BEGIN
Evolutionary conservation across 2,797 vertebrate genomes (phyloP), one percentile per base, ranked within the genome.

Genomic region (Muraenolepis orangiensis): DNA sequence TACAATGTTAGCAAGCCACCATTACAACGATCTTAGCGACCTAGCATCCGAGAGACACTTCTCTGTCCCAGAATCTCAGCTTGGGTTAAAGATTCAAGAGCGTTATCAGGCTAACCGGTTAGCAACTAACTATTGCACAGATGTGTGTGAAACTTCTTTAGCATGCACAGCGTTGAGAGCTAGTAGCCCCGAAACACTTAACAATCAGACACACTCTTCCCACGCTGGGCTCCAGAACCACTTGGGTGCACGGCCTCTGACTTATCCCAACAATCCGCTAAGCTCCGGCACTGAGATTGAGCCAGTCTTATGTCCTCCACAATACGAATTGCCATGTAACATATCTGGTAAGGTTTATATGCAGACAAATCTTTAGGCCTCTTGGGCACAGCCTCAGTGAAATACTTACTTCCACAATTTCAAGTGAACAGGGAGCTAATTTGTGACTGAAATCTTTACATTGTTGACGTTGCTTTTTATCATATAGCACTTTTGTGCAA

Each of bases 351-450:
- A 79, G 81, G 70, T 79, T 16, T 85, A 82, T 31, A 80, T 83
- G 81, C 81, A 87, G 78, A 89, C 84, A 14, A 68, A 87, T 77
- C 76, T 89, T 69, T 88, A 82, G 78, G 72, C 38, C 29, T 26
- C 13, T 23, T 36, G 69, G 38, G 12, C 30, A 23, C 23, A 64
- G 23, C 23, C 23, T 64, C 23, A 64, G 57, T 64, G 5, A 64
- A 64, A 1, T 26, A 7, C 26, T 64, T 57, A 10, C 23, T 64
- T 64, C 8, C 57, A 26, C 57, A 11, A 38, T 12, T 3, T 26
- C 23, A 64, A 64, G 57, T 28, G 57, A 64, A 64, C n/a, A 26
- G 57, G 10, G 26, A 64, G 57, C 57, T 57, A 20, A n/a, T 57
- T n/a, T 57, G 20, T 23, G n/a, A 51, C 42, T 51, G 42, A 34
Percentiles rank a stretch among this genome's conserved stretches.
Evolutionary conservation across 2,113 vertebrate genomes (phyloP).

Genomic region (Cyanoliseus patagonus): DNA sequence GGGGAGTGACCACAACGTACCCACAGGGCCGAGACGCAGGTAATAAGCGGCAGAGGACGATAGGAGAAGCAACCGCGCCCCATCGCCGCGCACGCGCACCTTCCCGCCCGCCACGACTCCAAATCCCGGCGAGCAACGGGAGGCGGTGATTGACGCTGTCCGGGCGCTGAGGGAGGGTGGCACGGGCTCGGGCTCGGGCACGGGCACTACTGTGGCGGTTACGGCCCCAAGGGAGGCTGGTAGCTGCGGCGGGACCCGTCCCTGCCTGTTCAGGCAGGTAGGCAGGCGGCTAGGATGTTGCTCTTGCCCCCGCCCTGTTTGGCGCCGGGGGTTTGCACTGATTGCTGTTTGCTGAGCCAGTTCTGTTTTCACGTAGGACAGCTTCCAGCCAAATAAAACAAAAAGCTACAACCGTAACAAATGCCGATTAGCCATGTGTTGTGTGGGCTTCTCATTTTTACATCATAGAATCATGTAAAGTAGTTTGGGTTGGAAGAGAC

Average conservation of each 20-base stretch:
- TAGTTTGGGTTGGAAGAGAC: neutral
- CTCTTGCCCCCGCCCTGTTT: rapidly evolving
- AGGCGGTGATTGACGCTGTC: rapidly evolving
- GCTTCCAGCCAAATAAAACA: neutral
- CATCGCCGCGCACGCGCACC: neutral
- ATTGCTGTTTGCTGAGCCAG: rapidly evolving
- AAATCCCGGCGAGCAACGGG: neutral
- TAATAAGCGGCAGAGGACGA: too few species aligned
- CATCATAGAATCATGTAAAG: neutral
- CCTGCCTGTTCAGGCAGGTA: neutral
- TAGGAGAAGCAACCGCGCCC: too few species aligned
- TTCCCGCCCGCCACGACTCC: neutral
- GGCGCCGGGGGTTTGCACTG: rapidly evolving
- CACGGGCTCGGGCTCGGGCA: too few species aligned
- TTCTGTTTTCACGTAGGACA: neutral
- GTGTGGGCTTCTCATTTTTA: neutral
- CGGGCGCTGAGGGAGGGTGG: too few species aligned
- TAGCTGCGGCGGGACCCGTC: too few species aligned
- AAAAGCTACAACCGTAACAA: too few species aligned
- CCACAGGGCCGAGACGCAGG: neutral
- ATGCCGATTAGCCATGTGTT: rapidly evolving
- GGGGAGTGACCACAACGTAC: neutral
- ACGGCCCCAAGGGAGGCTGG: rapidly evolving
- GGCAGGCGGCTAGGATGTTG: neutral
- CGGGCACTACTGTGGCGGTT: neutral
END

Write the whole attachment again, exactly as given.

Evolutionary conservation across 2,797 vertebrate genomes (phyloP), one percentile per base, ranked within the genome.

Genomic region (Muraenolepis orangiensis): DNA sequence TACAATGTTAGCAAGCCACCATTACAACGATCTTAGCGACCTAGCATCCGAGAGACACTTCTCTGTCCCAGAATCTCAGCTTGGGTTAAAGATTCAAGAGCGTTATCAGGCTAACCGGTTAGCAACTAACTATTGCACAGATGTGTGTGAAACTTCTTTAGCATGCACAGCGTTGAGAGCTAGTAGCCCCGAAACACTTAACAATCAGACACACTCTTCCCACGCTGGGCTCCAGAACCACTTGGGTGCACGGCCTCTGACTTATCCCAACAATCCGCTAAGCTCCGGCACTGAGATTGAGCCAGTCTTATGTCCTCCACAATACGAATTGCCATGTAACATATCTGGTAAGGTTTATATGCAGACAAATCTTTAGGCCTCTTGGGCACAGCCTCAGTGAAATACTTACTTCCACAATTTCAAGTGAACAGGGAGCTAATTTGTGACTGAAATCTTTACATTGTTGACGTTGCTTTTTATCATATAGCACTTTTGTGCAA

Each of bases 351-450:
- A 79, G 81, G 70, T 79, T 16, T 85, A 82, T 31, A 80, T 83
- G 81, C 81, A 87, G 78, A 89, C 84, A 14, A 68, A 87, T 77
- C 76, T 89, T 69, T 88, A 82, G 78, G 72, C 38, C 29, T 26
- C 13, T 23, T 36, G 69, G 38, G 12, C 30, A 23, C 23, A 64
- G 23, C 23, C 23, T 64, C 23, A 64, G 57, T 64, G 5, A 64
- A 64, A 1, T 26, A 7, C 26, T 64, T 57, A 10, C 23, T 64
- T 64, C 8, C 57, A 26, C 57, A 11, A 38, T 12, T 3, T 26
- C 23, A 64, A 64, G 57, T 28, G 57, A 64, A 64, C n/a, A 26
- G 57, G 10, G 26, A 64, G 57, C 57, T 57, A 20, A n/a, T 57
- T n/a, T 57, G 20, T 23, G n/a, A 51, C 42, T 51, G 42, A 34
Percentiles rank a stretch among this genome's conserved stretches.
Evolutionary conservation across 2,113 vertebrate genomes (phyloP).

Genomic region (Cyanoliseus patagonus): DNA sequence GGGGAGTGACCACAACGTACCCACAGGGCCGAGACGCAGGTAATAAGCGGCAGAGGACGATAGGAGAAGCAACCGCGCCCCATCGCCGCGCACGCGCACCTTCCCGCCCGCCACGACTCCAAATCCCGGCGAGCAACGGGAGGCGGTGATTGACGCTGTCCGGGCGCTGAGGGAGGGTGGCACGGGCTCGGGCTCGGGCACGGGCACTACTGTGGCGGTTACGGCCCCAAGGGAGGCTGGTAGCTGCGGCGGGACCCGTCCCTGCCTGTTCAGGCAGGTAGGCAGGCGGCTAGGATGTTGCTCTTGCCCCCGCCCTGTTTGGCGCCGGGGGTTTGCACTGATTGCTGTTTGCTGAGCCAGTTCTGTTTTCACGTAGGACAGCTTCCAGCCAAATAAAACAAAAAGCTACAACCGTAACAAATGCCGATTAGCCATGTGTTGTGTGGGCTTCTCATTTTTACATCATAGAATCATGTAAAGTAGTTTGGGTTGGAAGAGAC

Average conservation of each 20-base stretch:
- TAGTTTGGGTTGGAAGAGAC: neutral
- CTCTTGCCCCCGCCCTGTTT: rapidly evolving
- AGGCGGTGATTGACGCTGTC: rapidly evolving
- GCTTCCAGCCAAATAAAACA: neutral
- CATCGCCGCGCACGCGCACC: neutral
- ATTGCTGTTTGCTGAGCCAG: rapidly evolving
- AAATCCCGGCGAGCAACGGG: neutral
- TAATAAGCGGCAGAGGACGA: too few species aligned
- CATCATAGAATCATGTAAAG: neutral
- CCTGCCTGTTCAGGCAGGTA: neutral
- TAGGAGAAGCAACCGCGCCC: too few species aligned
- TTCCCGCCCGCCACGACTCC: neutral
- GGCGCCGGGGGTTTGCACTG: rapidly evolving
- CACGGGCTCGGGCTCGGGCA: too few species aligned
- TTCTGTTTTCACGTAGGACA: neutral
- GTGTGGGCTTCTCATTTTTA: neutral
- CGGGCGCTGAGGGAGGGTGG: too few species aligned
- TAGCTGCGGCGGGACCCGTC: too few species aligned
- AAAAGCTACAACCGTAACAA: too few species aligned
- CCACAGGGCCGAGACGCAGG: neutral
- ATGCCGATTAGCCATGTGTT: rapidly evolving
- GGGGAGTGACCACAACGTAC: neutral
- ACGGCCCCAAGGGAGGCTGG: rapidly evolving
- GGCAGGCGGCTAGGATGTTG: neutral
- CGGGCACTACTGTGGCGGTT: neutral